The First Rolex
‘There is No Destination’ Series: A Purposeful Nest
Pete slid the mahogany drawer open which beautifully displayed a watch collection that would be coveted by any connoisseur in the world. He wasn’t truly a collector, he simply enjoyed owning and wearing expensive watches. For Pete, an impressively branded watch was a marker of success. When beginning his professional career, he set his sights on acquiring a Rolex. Its iconic brand seemed the most efficient way to display success with a limited salary. In college he’d actually bought a fake Rolex in NYC for $100 but quickly realized that not only did the time display inconsistently, it made him feel like a fraud when people admired it.
Once he dropped $2k on his first real Rolex, he was hooked on the success statement that sat on his wrist. He adored his Rolex…. until the day he discovered the Hublot store in the mall with his friends. The $100K diamond-encrusted Hublot sparkling from its locked case made his Rolex look like a Swatch watch. He found himself putting his hands in his pockets and he felt like the sales associate was looking at him with pity. He vowed that day to get a Hublot as soon as his bonus came in next year.
Pete reviewed his collection and stared at the Hublot that he hadn’t worn in 25 years. Now it seemed like child’s play. The Hublot paled in comparison to his Panerai, Piaget and finally his Piguet, the one he wore most often. He laughed with a bit of chagrin at the amount of money sitting in that drawer. He justified them now as an investment, which perhaps they were, but shook his head at the real reason he’d made those purchases. It had nothing to do with long-term investment, but everything to do with proving his worth to others.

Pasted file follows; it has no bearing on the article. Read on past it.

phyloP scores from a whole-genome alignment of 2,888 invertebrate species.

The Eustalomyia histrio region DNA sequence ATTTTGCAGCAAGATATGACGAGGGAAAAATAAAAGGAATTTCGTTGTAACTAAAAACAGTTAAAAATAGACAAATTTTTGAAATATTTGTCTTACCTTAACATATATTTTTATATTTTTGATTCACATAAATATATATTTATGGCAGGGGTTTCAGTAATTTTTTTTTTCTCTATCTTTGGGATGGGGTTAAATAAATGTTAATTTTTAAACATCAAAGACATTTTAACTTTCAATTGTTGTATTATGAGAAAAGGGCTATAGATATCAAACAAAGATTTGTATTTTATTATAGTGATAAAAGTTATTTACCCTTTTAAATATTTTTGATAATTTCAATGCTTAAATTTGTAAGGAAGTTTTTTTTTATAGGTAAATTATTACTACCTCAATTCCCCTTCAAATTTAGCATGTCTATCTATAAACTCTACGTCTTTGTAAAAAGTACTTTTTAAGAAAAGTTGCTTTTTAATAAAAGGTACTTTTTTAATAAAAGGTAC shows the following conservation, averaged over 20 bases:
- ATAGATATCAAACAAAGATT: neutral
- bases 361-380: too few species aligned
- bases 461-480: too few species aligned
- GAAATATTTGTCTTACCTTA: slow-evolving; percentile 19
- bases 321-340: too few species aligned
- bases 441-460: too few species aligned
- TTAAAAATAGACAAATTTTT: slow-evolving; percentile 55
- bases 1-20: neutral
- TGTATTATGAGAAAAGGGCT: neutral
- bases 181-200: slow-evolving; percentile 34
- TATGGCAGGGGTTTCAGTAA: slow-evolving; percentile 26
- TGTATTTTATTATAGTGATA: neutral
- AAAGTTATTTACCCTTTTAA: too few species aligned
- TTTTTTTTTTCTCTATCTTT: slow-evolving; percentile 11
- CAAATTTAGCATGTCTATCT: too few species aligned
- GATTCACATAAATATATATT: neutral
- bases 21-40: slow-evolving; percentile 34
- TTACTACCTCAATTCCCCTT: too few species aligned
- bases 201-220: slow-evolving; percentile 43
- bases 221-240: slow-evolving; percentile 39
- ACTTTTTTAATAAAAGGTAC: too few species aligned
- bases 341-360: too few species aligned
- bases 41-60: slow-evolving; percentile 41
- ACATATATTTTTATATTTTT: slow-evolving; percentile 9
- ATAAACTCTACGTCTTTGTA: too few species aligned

Pete had grown up with very little, living on a farm in northern New York outside Rochester. It was a simple life, one that he enjoyed, until he didn’t. His first trip to NYC at age 12 changed his view of the world. The opulence, the pace, and the wealth equally overwhelmed and captivated him. He spent his teenage years jumping on any opportunity to venture into the city with his parents, friends, and older brother. He was enamored with the lifestyle and he grew resentful of the simplistic way of life his parents seemed to enjoy. He was determined to escape and become “somebody”.
His vision to be a rich investment banker had been realized well beyond his dreams. Yet, as he stood staring at the insanely opulent collection, he strapped his favorite $500 Nixon waterproof watch happily around his wrist. Getting to this point had been a long fought battle to ” Keep up with the Jones”, endure inane conversations with uber-rich peers, and present a façade of happiness in the dripping wealth of a penthouse apartment and every luxury his family could imagine.
It was one simple yet pivotal question from his trusted mentor and Timex-wearing cycling buddy; “Are you happy?” that completely altered his long held perceptions.